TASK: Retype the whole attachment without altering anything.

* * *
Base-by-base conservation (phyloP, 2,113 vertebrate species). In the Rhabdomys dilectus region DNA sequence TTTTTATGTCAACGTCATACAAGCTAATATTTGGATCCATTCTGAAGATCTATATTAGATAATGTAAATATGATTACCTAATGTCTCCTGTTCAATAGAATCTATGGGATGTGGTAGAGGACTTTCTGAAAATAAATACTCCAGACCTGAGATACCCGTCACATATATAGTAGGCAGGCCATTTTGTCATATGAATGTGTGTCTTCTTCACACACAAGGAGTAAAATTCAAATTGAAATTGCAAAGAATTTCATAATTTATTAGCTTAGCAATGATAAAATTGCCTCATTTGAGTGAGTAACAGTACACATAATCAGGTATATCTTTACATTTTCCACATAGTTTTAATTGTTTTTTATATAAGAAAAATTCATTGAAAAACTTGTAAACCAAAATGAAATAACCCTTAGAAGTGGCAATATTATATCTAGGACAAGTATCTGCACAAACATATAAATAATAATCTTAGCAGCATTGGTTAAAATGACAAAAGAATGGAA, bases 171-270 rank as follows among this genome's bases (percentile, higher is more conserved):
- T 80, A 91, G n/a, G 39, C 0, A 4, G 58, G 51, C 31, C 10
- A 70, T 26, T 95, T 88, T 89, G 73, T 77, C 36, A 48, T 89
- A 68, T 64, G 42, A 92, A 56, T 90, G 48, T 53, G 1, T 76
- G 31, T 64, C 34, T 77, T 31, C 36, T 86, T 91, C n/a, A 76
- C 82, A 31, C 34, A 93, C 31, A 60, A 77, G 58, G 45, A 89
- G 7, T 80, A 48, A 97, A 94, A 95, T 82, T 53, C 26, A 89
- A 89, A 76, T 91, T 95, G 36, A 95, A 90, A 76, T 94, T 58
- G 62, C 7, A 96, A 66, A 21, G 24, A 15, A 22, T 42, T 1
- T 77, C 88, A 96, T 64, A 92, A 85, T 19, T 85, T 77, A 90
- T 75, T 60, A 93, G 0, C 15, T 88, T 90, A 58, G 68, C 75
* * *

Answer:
Base-by-base conservation (phyloP, 2,113 vertebrate species). In the Rhabdomys dilectus region DNA sequence TTTTTATGTCAACGTCATACAAGCTAATATTTGGATCCATTCTGAAGATCTATATTAGATAATGTAAATATGATTACCTAATGTCTCCTGTTCAATAGAATCTATGGGATGTGGTAGAGGACTTTCTGAAAATAAATACTCCAGACCTGAGATACCCGTCACATATATAGTAGGCAGGCCATTTTGTCATATGAATGTGTGTCTTCTTCACACACAAGGAGTAAAATTCAAATTGAAATTGCAAAGAATTTCATAATTTATTAGCTTAGCAATGATAAAATTGCCTCATTTGAGTGAGTAACAGTACACATAATCAGGTATATCTTTACATTTTCCACATAGTTTTAATTGTTTTTTATATAAGAAAAATTCATTGAAAAACTTGTAAACCAAAATGAAATAACCCTTAGAAGTGGCAATATTATATCTAGGACAAGTATCTGCACAAACATATAAATAATAATCTTAGCAGCATTGGTTAAAATGACAAAAGAATGGAA, bases 171-270 rank as follows among this genome's bases (percentile, higher is more conserved):
- T 80, A 91, G n/a, G 39, C 0, A 4, G 58, G 51, C 31, C 10
- A 70, T 26, T 95, T 88, T 89, G 73, T 77, C 36, A 48, T 89
- A 68, T 64, G 42, A 92, A 56, T 90, G 48, T 53, G 1, T 76
- G 31, T 64, C 34, T 77, T 31, C 36, T 86, T 91, C n/a, A 76
- C 82, A 31, C 34, A 93, C 31, A 60, A 77, G 58, G 45, A 89
- G 7, T 80, A 48, A 97, A 94, A 95, T 82, T 53, C 26, A 89
- A 89, A 76, T 91, T 95, G 36, A 95, A 90, A 76, T 94, T 58
- G 62, C 7, A 96, A 66, A 21, G 24, A 15, A 22, T 42, T 1
- T 77, C 88, A 96, T 64, A 92, A 85, T 19, T 85, T 77, A 90
- T 75, T 60, A 93, G 0, C 15, T 88, T 90, A 58, G 68, C 75